Newswise — The Translational Genomics Research Institute (TGen), an affiliate of City of Hope, along with Vanderbilt University Medical Center (VUMC) and the Norton Thoracic Institute at St. Joseph’s Hospital and Medical Center in Arizona, have received a $3.5 million federal grant from the National Institutes of Health to study the cause of Idiopathic Pulmonary Fibrosis (IPF) the nation’s most common and severe form of fibrotic lung disease.
In addition, TGen and VUMC have received a $2.6 million federal grant from the Department of Defense (DOD) to study a variety of other genomic factors associated with non-IPF forms of pulmonary fibrosis (PF).
IPF is a progressive and irreversible disease characterized by shortness of breath and a dry cough. IPF and PF both scar and stiffen the interstitium — the delicate lace-like network that supports the lungs' tiny air sacs. Microscopic blood vessels weave through the interstitium, creating a blood-air interface that allows oxygen to be pulled into the blood with each inhale, and carbon dioxide to be expelled into the air with each exhale.
An estimated 50,000 Americans, mostly middle-aged and older adults, are diagnosed each year with IPF. Most die from respiratory failure within five years.
There currently is no known cause, no cure and no treatment to improve patient lives short of a lung transplant, a radical surgery that usually requires months of waiting for available organs, and often requires a long and sometimes agonizing recovery. Current IPF drug treatments only slow the progression of the disease.
“With the latest in technology, this work will generate the most comprehensive molecular characterization of healthy and IPF lungs to date, and promises to answer fundamental questions about cell types, genetic variants and gene expression changes driving the disease,” said Nicholas Banovich, PhD, an assistant professor in TGen’s Integrated Cancer Genomics Division, and the leader of the study team along with Jonathan Kropski, MD, assistant professor of Medicine and Cell and Developmental Biology at VUMC.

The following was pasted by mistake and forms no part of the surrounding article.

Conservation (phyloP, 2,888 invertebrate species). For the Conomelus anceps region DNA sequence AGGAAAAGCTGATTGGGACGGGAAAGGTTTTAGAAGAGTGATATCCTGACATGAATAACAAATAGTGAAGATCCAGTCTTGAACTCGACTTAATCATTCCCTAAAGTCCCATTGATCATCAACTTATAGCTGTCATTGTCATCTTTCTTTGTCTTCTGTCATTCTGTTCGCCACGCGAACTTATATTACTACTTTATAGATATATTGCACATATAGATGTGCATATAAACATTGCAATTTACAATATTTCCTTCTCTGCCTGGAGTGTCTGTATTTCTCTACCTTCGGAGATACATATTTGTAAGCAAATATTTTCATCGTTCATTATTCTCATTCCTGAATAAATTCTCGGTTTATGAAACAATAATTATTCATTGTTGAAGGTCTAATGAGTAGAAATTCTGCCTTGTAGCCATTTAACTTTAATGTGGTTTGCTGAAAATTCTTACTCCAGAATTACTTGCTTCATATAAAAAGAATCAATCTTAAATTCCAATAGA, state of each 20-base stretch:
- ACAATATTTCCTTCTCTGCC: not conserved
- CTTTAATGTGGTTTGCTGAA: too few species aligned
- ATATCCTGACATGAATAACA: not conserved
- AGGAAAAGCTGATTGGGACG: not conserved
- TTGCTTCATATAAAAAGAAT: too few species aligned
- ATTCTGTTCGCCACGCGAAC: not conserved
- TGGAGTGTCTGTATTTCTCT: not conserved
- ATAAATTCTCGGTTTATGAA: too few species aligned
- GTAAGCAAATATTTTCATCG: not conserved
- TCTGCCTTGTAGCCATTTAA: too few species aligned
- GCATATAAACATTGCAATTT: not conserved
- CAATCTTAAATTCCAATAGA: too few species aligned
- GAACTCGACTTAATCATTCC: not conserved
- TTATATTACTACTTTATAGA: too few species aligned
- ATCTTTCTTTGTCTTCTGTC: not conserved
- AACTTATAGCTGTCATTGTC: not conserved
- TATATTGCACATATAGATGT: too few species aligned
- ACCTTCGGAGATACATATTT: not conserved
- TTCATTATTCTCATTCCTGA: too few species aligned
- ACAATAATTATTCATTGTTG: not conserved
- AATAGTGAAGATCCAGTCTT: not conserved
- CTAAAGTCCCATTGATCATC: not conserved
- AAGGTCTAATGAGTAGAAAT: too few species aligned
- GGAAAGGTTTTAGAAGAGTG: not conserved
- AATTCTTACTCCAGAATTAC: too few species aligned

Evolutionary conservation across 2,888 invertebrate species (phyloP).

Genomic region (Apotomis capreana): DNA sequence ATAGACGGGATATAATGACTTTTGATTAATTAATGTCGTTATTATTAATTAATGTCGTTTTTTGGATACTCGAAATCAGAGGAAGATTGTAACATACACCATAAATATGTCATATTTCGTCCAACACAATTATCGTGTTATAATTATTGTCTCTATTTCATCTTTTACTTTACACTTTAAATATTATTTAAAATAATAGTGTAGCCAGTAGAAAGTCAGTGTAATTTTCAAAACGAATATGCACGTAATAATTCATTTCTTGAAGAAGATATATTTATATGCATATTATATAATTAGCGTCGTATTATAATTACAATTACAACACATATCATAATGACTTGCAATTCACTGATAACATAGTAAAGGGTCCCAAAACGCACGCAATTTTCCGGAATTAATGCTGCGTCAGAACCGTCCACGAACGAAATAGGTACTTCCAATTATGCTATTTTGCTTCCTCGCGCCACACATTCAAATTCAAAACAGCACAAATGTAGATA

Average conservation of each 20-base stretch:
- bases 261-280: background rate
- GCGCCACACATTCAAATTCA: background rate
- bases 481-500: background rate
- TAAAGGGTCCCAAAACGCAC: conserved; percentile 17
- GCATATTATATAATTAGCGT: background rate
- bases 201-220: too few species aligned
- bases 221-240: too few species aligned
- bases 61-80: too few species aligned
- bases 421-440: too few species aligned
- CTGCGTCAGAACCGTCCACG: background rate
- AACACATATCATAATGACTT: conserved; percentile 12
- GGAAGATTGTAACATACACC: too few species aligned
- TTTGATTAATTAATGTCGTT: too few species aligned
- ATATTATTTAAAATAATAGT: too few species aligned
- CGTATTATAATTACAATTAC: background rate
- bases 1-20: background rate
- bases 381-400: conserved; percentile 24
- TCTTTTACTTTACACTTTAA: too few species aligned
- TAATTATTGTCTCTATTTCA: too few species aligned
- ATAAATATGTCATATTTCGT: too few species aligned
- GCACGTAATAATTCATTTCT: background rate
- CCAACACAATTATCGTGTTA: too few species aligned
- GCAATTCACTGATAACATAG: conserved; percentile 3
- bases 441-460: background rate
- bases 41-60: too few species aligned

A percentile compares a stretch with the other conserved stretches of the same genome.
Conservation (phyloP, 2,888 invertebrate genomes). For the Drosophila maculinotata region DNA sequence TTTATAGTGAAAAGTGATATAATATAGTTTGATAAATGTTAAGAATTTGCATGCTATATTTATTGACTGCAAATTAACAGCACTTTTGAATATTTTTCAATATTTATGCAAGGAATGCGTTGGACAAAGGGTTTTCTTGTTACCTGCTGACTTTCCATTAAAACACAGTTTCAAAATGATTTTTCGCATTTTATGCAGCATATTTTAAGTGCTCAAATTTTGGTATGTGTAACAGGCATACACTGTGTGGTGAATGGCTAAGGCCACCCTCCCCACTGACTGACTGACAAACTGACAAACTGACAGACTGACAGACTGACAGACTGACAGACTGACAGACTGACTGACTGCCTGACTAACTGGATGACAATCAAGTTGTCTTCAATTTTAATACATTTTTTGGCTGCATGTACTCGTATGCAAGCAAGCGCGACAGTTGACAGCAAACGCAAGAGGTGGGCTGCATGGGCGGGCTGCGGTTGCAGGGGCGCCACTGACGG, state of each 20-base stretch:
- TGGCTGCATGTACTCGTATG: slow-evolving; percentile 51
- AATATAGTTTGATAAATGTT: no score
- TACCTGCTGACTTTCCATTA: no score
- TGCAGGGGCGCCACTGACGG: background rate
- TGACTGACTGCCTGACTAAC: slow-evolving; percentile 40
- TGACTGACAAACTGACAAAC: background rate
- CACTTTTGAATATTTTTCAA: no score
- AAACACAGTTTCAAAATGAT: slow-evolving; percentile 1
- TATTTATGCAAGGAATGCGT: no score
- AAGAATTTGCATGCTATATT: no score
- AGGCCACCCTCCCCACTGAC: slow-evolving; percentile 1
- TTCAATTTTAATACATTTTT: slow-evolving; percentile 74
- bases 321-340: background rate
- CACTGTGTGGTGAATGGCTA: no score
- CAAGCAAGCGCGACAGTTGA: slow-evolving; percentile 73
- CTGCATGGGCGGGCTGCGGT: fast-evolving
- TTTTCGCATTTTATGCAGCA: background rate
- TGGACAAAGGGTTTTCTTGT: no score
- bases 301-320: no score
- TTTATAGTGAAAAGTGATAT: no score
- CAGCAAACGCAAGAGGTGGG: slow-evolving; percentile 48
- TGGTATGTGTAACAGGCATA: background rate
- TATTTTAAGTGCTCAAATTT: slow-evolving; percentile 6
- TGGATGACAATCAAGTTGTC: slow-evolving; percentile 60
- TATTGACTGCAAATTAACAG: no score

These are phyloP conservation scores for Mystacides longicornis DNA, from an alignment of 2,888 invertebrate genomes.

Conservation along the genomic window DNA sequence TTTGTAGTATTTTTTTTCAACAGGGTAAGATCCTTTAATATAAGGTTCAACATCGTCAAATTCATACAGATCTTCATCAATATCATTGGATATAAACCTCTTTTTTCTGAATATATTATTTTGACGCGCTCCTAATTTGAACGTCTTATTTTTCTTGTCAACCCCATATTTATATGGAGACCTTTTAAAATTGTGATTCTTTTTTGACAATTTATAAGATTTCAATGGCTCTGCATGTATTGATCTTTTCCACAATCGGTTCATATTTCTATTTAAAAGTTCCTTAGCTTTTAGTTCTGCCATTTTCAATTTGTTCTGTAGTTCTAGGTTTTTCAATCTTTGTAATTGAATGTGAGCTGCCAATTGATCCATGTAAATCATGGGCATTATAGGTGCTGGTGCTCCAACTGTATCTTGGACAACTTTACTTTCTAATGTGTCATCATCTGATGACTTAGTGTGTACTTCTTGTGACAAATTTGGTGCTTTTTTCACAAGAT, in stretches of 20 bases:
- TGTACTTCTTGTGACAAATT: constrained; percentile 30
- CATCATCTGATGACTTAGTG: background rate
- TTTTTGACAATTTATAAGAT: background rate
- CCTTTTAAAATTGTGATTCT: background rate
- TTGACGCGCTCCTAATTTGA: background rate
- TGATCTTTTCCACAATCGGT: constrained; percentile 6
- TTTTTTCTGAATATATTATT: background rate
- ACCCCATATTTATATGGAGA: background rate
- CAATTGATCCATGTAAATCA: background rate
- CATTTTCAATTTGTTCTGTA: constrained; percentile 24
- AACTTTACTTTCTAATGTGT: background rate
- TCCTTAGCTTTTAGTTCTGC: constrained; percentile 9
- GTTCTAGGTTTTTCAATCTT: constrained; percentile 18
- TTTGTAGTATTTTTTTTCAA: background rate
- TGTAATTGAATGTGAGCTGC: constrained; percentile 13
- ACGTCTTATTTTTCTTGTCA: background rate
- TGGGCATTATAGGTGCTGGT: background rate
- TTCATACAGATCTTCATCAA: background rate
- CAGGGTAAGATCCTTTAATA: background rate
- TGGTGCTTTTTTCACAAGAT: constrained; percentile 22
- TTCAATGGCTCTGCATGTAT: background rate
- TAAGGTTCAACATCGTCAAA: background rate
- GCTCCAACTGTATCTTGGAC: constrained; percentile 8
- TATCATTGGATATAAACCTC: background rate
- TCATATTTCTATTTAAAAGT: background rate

With new single-cell sequencing technology adopted by the TGen and Vanderbilt investigators, Banovich, Kropski and their collaborators are now able to closely examine the gene expression profiles of individual cells within the lungs to identify their function, and ultimately understand the gene changes that may be driving the disease.
Prior to the advent of single-cell sequencing devices, researchers could not begin to decipher the molecular source of IPF, Banovich said. By closely examining individual cells, rather than a mash-up of many cells from a tissue sample, researchers anticipate being able to identify specific gene expression changes that could lead to IPF. This could result in earlier diagnosis and perhaps better treatments for the disease.
“By improving our understanding of the critical molecular drivers of IPF, we are very hopeful that these studies will set us on a path to more precise and more effective treatments that improve the lives for the hundreds of thousands of patients with this disease,” Kropski said.
While IPF is the most common form of fibrotic lung disease, many individuals are affected by a variety of other forms of PF. The DOD grant to study non-IPF lung fibrosis will complement the first study by closely examining the other mechanisms that cause scarring and stiffening in the interstitium.
“Together both grants will help us to closely examine all lung tissue and search for the genomic factors that drive all pulmonary fibrosis,” Banovich said. “Since IPF represents about 20 percent of all lung fibrosis, the second grant from DOD will help allow us to characterize the many different genomic drivers of the other 80 percent of patients with lung fibrosis, potentially giving us a more universal assessment of lung disease and how best to treat these debilitating conditions.”